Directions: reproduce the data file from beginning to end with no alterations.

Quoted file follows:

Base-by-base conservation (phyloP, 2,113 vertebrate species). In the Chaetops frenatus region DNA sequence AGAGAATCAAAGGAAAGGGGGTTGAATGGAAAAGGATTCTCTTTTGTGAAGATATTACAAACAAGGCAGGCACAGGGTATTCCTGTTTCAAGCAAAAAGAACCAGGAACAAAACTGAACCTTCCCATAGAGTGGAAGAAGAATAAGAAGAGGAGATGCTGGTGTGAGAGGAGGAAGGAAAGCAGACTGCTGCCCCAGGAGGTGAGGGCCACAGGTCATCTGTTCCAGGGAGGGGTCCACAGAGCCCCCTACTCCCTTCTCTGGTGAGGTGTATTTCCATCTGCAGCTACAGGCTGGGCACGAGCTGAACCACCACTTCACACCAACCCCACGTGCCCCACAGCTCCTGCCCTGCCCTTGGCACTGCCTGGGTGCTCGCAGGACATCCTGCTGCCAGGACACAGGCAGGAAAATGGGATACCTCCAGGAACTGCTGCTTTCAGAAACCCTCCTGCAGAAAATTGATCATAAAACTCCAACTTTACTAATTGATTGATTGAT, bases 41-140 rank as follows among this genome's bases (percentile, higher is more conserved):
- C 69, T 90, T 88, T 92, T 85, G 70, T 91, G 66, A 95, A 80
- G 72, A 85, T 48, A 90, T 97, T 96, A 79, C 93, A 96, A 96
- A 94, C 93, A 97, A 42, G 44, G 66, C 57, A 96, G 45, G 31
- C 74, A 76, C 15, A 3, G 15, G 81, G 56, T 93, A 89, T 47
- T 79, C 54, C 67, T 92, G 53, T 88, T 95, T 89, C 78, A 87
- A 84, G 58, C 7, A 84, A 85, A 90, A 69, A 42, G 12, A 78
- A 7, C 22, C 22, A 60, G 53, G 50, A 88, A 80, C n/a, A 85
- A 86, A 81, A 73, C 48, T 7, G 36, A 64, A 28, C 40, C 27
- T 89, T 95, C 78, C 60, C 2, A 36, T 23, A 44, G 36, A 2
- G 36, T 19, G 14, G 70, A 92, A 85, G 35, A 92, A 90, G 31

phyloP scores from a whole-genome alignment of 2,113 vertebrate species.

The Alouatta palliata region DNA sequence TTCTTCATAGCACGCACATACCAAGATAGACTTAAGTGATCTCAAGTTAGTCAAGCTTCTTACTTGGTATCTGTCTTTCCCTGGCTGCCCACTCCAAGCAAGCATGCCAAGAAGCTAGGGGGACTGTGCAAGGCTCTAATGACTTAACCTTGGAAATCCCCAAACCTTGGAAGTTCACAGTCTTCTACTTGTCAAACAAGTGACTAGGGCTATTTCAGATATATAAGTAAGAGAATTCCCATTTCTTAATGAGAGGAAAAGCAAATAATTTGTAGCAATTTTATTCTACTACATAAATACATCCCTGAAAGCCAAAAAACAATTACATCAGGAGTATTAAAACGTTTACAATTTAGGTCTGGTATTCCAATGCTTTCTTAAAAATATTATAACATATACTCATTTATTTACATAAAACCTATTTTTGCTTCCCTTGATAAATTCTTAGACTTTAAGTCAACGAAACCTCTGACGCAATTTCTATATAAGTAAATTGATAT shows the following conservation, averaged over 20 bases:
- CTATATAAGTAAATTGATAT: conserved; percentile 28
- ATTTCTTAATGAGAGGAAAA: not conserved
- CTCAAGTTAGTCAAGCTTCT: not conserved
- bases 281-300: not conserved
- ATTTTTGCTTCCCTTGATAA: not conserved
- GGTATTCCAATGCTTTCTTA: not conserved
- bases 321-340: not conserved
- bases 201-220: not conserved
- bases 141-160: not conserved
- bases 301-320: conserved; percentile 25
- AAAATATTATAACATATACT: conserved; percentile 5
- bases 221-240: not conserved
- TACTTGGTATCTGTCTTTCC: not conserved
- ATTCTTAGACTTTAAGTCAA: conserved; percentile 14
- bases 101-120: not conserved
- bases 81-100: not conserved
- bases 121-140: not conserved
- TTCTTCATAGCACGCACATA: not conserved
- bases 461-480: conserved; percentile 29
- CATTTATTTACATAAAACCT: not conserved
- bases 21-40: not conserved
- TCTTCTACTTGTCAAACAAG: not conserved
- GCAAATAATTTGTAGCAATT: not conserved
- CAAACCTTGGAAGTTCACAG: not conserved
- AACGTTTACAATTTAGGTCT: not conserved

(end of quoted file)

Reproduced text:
Base-by-base conservation (phyloP, 2,113 vertebrate species). In the Chaetops frenatus region DNA sequence AGAGAATCAAAGGAAAGGGGGTTGAATGGAAAAGGATTCTCTTTTGTGAAGATATTACAAACAAGGCAGGCACAGGGTATTCCTGTTTCAAGCAAAAAGAACCAGGAACAAAACTGAACCTTCCCATAGAGTGGAAGAAGAATAAGAAGAGGAGATGCTGGTGTGAGAGGAGGAAGGAAAGCAGACTGCTGCCCCAGGAGGTGAGGGCCACAGGTCATCTGTTCCAGGGAGGGGTCCACAGAGCCCCCTACTCCCTTCTCTGGTGAGGTGTATTTCCATCTGCAGCTACAGGCTGGGCACGAGCTGAACCACCACTTCACACCAACCCCACGTGCCCCACAGCTCCTGCCCTGCCCTTGGCACTGCCTGGGTGCTCGCAGGACATCCTGCTGCCAGGACACAGGCAGGAAAATGGGATACCTCCAGGAACTGCTGCTTTCAGAAACCCTCCTGCAGAAAATTGATCATAAAACTCCAACTTTACTAATTGATTGATTGAT, bases 41-140 rank as follows among this genome's bases (percentile, higher is more conserved):
- C 69, T 90, T 88, T 92, T 85, G 70, T 91, G 66, A 95, A 80
- G 72, A 85, T 48, A 90, T 97, T 96, A 79, C 93, A 96, A 96
- A 94, C 93, A 97, A 42, G 44, G 66, C 57, A 96, G 45, G 31
- C 74, A 76, C 15, A 3, G 15, G 81, G 56, T 93, A 89, T 47
- T 79, C 54, C 67, T 92, G 53, T 88, T 95, T 89, C 78, A 87
- A 84, G 58, C 7, A 84, A 85, A 90, A 69, A 42, G 12, A 78
- A 7, C 22, C 22, A 60, G 53, G 50, A 88, A 80, C n/a, A 85
- A 86, A 81, A 73, C 48, T 7, G 36, A 64, A 28, C 40, C 27
- T 89, T 95, C 78, C 60, C 2, A 36, T 23, A 44, G 36, A 2
- G 36, T 19, G 14, G 70, A 92, A 85, G 35, A 92, A 90, G 31

phyloP scores from a whole-genome alignment of 2,113 vertebrate species.

The Alouatta palliata region DNA sequence TTCTTCATAGCACGCACATACCAAGATAGACTTAAGTGATCTCAAGTTAGTCAAGCTTCTTACTTGGTATCTGTCTTTCCCTGGCTGCCCACTCCAAGCAAGCATGCCAAGAAGCTAGGGGGACTGTGCAAGGCTCTAATGACTTAACCTTGGAAATCCCCAAACCTTGGAAGTTCACAGTCTTCTACTTGTCAAACAAGTGACTAGGGCTATTTCAGATATATAAGTAAGAGAATTCCCATTTCTTAATGAGAGGAAAAGCAAATAATTTGTAGCAATTTTATTCTACTACATAAATACATCCCTGAAAGCCAAAAAACAATTACATCAGGAGTATTAAAACGTTTACAATTTAGGTCTGGTATTCCAATGCTTTCTTAAAAATATTATAACATATACTCATTTATTTACATAAAACCTATTTTTGCTTCCCTTGATAAATTCTTAGACTTTAAGTCAACGAAACCTCTGACGCAATTTCTATATAAGTAAATTGATAT shows the following conservation, averaged over 20 bases:
- CTATATAAGTAAATTGATAT: conserved; percentile 28
- ATTTCTTAATGAGAGGAAAA: not conserved
- CTCAAGTTAGTCAAGCTTCT: not conserved
- bases 281-300: not conserved
- ATTTTTGCTTCCCTTGATAA: not conserved
- GGTATTCCAATGCTTTCTTA: not conserved
- bases 321-340: not conserved
- bases 201-220: not conserved
- bases 141-160: not conserved
- bases 301-320: conserved; percentile 25
- AAAATATTATAACATATACT: conserved; percentile 5
- bases 221-240: not conserved
- TACTTGGTATCTGTCTTTCC: not conserved
- ATTCTTAGACTTTAAGTCAA: conserved; percentile 14
- bases 101-120: not conserved
- bases 81-100: not conserved
- bases 121-140: not conserved
- TTCTTCATAGCACGCACATA: not conserved
- bases 461-480: conserved; percentile 29
- CATTTATTTACATAAAACCT: not conserved
- bases 21-40: not conserved
- TCTTCTACTTGTCAAACAAG: not conserved
- GCAAATAATTTGTAGCAATT: not conserved
- CAAACCTTGGAAGTTCACAG: not conserved
- AACGTTTACAATTTAGGTCT: not conserved